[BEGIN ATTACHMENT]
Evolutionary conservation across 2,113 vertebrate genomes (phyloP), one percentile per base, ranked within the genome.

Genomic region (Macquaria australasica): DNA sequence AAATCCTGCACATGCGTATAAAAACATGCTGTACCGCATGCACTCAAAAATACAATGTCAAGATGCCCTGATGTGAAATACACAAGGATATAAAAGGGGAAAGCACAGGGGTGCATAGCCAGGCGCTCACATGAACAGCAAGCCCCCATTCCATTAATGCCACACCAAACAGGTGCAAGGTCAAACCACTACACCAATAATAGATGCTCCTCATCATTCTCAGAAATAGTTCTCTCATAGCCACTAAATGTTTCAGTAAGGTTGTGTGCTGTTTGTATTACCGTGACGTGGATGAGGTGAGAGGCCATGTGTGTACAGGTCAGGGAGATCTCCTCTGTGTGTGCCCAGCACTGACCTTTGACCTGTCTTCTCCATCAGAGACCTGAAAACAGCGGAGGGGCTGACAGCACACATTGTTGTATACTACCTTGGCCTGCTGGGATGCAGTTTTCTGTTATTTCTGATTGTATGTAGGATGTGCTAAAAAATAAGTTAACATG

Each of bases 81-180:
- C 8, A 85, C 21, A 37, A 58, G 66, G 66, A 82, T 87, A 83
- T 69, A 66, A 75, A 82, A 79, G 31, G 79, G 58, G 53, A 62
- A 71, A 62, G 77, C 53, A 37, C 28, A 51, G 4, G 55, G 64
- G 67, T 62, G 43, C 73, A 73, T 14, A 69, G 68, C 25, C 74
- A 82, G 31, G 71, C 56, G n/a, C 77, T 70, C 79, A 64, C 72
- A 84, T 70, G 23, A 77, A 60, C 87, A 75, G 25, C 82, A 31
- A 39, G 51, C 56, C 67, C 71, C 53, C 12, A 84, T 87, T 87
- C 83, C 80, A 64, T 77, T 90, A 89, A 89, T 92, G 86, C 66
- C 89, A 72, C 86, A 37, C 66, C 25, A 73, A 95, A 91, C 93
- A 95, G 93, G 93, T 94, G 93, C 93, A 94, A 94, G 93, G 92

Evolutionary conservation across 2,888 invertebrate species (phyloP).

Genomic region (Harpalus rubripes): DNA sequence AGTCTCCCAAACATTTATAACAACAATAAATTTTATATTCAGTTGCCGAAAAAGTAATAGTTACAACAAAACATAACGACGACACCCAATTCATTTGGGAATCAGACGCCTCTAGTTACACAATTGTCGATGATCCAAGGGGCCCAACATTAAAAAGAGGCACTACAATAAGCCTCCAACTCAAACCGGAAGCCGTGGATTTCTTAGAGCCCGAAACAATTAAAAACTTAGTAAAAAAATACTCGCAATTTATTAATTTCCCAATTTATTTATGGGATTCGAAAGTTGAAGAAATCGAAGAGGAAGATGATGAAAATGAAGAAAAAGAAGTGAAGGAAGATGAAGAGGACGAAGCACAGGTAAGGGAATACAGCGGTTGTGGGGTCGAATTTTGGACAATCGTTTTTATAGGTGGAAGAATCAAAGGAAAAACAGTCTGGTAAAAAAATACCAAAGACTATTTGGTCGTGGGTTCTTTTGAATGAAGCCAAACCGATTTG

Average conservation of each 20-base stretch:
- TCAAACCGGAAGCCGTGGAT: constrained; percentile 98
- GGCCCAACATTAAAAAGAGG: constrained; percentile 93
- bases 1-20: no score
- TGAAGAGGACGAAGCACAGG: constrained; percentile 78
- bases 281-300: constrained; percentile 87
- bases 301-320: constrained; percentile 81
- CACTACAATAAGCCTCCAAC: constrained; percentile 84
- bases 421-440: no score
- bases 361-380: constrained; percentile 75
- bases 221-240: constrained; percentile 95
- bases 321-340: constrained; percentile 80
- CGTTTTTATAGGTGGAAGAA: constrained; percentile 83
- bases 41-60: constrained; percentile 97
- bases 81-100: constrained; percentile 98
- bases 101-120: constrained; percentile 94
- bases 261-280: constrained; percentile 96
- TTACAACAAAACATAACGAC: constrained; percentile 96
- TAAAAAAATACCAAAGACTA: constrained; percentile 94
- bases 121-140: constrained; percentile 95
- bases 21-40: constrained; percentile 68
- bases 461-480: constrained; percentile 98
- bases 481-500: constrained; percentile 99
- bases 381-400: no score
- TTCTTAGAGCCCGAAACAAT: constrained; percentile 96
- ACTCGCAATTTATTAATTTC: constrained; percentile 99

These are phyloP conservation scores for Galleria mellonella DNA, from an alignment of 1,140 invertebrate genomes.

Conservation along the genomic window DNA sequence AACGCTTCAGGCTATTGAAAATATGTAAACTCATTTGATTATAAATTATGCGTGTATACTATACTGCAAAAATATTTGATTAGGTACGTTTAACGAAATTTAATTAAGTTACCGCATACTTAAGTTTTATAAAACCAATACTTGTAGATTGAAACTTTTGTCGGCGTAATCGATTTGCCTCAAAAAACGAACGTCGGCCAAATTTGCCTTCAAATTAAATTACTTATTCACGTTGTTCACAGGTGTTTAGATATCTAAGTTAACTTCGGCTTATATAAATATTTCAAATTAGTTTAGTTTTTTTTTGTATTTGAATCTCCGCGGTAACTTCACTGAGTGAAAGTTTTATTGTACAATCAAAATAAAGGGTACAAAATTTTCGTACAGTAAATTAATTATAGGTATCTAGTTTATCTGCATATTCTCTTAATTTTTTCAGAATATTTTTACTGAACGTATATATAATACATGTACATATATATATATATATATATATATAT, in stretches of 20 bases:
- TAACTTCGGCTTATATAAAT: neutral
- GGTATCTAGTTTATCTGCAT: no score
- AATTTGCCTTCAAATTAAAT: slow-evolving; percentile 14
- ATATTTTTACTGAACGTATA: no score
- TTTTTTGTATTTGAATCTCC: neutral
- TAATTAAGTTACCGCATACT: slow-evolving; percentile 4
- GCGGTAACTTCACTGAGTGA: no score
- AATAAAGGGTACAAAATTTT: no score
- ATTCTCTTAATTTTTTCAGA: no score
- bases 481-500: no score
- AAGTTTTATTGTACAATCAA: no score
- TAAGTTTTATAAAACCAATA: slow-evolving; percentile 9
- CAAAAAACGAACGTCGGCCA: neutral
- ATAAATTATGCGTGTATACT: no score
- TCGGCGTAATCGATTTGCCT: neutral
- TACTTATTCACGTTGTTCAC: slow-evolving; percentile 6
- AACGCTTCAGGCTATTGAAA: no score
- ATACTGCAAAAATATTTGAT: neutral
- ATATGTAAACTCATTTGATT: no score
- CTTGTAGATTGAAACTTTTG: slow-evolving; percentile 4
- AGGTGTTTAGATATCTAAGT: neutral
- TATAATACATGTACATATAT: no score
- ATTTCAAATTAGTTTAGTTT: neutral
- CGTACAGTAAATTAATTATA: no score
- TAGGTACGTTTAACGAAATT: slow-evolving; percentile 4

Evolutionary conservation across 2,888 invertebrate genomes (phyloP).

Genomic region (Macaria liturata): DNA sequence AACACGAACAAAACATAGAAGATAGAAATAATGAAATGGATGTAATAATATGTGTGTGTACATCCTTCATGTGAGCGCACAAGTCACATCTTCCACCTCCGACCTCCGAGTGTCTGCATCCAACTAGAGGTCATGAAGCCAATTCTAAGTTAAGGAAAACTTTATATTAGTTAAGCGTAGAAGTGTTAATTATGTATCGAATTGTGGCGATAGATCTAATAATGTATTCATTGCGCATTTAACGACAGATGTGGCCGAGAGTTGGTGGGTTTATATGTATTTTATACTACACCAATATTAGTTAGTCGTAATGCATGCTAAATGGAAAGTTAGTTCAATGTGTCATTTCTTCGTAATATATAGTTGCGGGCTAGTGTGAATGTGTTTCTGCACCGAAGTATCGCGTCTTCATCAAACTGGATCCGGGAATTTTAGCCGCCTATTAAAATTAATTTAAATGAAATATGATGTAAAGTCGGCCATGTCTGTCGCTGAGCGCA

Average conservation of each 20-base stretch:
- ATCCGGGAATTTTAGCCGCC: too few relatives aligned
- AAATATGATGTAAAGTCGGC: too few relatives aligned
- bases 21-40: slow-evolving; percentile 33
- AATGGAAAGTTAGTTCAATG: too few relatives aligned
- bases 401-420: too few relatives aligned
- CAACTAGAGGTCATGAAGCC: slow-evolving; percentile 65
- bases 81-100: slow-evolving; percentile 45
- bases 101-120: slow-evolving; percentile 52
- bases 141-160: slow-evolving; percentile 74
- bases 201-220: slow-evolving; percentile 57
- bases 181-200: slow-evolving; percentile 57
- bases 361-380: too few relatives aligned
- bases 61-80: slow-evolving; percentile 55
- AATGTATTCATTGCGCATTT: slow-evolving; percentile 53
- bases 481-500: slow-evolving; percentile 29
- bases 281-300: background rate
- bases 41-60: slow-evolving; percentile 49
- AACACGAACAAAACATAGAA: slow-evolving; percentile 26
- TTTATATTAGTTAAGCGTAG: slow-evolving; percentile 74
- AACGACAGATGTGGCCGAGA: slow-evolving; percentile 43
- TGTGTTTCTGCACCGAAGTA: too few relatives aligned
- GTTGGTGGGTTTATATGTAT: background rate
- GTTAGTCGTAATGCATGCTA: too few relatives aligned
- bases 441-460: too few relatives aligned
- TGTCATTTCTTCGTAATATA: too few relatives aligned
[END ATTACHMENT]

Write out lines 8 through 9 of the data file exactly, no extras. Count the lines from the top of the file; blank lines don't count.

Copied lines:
- A 82, G 31, G 71, C 56, G n/a, C 77, T 70, C 79, A 64, C 72
- A 84, T 70, G 23, A 77, A 60, C 87, A 75, G 25, C 82, A 31